Listen: Katrina Roe shares about her own miscarriage experiences, and chats to Trish Thomas, organiser of the ‘Choosing Hope Remembrance Walk’ for people who have gone through infant loss.
A decade after her miscarriage, a mother stands by a lakeside and finally names her child—who, if he’d lived, would now be 10 years old.
Nearby, another woman – who miscarried 35 years ago – is brought to tears hearing her lost baby’s name spoken in public for the first time.
They are with a group of men and women, gathered to share closely-held secrets, place flowers on the lake, and bond over their common grief: the loss of a baby. The moving event they’re at is called the ‘Choosing Hope Remembrance Walk’, an annual walk on the Central Coast organised by Bears of Hope—a support group for families affected by stillbirth and miscarriage.
The walk recognises the one in four pregnancies that end in heartbreak, and gives parents a chance to remember the babies they never got to meet.
The Loneliest Time
Event organiser Trish Thomas told Hope 103.2 that losing an infant before birth – she has lost two – can be an extremely lonely experience.
“It was a really upsetting and isolating time,” she said of her first miscarriage. “I didn’t really share about it with anybody, as I was 10 weeks and not many people knew [I was pregnant]. We had only just told our family. We didn’t really tell anybody else until a few months later when I found the courage to talk to people about it.”
She miscarried again last year, this time at 20 weeks, due to a car accident. It was equally heartbreaking, but she was overwhelmed with support this time, because all her friends knew about the pregnancy.
The Difference it Makes When Your Loss is Acknowledged
Trish told Hope 103.2’s Katrina Roe that support and simple acknowledgment makes a big difference.
“It was profound really,” she said. “It was wonderful [hearing] people say ‘I’m so sorry’. They’d share their own story with me… I have two living children as well, so one person said that I was a ‘mum of four’, and it just took my breath away because she had acknowledged that I did have four children [even though] you might only see two. It helps the soul, helps the heart, when people make it known that those babies existed and they mattered to you.”
“It helps the heart when people make it known that those babies existed and they mattered to you.”
Even women who are decades on from their miscarriage may appreciate acknowledgment of their lost babies. Hope 103.2 caller Fran said she lost her first baby at 16 weeks, more than 20 years ago—but the pain remains.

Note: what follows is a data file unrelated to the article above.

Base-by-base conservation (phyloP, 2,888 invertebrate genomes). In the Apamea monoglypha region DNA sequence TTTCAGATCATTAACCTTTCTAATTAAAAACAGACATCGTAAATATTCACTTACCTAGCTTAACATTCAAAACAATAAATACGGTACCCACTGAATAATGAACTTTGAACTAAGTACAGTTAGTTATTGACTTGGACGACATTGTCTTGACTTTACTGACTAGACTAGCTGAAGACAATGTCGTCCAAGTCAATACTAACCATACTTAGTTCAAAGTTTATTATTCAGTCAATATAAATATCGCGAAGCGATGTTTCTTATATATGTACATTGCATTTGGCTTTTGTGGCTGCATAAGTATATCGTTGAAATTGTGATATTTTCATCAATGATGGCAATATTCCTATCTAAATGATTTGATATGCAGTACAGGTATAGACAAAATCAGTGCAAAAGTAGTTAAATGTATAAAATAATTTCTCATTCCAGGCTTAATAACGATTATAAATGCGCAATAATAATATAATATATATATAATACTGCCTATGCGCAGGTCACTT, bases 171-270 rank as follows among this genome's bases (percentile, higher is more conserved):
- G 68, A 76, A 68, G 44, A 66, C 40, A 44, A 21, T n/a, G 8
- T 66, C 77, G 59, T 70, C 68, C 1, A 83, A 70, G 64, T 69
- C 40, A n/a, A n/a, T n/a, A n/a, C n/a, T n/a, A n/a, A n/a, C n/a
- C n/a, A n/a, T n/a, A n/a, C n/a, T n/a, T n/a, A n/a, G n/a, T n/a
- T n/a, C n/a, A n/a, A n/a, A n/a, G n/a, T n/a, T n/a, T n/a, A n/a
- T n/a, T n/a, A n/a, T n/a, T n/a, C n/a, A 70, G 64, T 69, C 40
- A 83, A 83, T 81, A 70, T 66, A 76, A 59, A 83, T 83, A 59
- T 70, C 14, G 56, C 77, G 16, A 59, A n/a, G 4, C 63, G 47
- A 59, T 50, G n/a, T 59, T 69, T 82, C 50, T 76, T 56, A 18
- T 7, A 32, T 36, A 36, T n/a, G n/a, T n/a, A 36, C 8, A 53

“It’s horrible, it is a loss,” she said. “It sort of fades but it’s always there. They’re waiting for us [in heaven].”
What to Say When Your Friend has a Miscarriage or Stillbirth
While there is no magic formula for ‘what to say’ when someone has a miscarriage or stillbirth, it’s better to say something than nothing. Hope 103.2 announcer Katrina Roe has sadly experienced seven miscarriages herself, and says the grief can be overwhelming—and the silence unbearable.
“Don’t say nothing, don’t pretend it didn’t happen,” she said. “Say something that expresses that they have experienced a loss, and that it is a really tough time.”
Katrina adds that some comments can be hurtful, and the best rule of thumb is to not try and brush your friend’s pain away.
“The things that hurt are when [people] try to make you feel better as if it’s not really a big deal, like, ‘You’ll have another one’, or ‘It wasn’t meant to be’, or, ‘At least you didn’t know them’, or, ‘Maybe you wouldn’t have coped with the baby’,” she explains.
“Say something that’s similar to what you would say if their grandfather aunty or parent had died. Just, ‘I’m really sorry about your loss’, or, ‘I heard you’ve been having a really tough time, I’m sorry to hear that, is there anything I can do?’ Just a simple acknowledgment is really all it takes.”
Katrina says losing a child is different for everyone: “Some people bounce right back, but others find they’re shaken to their very core with an unexpressed grief.”
For her, the experience was different each time.
“Some were far more traumatic than others,” she says of her own lost babies. “But they were all devastating in their own way.”
A Peaceful Way to Remember
Trish Thomas got involved with the Choosing Hope walk because, like many women who lose a child, she wanted to make her son’s life ‘matter’.
“God showed me [the idea of] a remembrance walk,” she said. “I thought, ‘Everyone loves the water, let’s come to the water and walk and remember’. It’s pensive, peaceful, beautiful. The goal is to talk about it so that people aren’t feeling isolated and alone.
“I wanted other people to be able to make that same acknowledgment, to say ‘I had a baby, and I lost a baby, and I loved my baby.”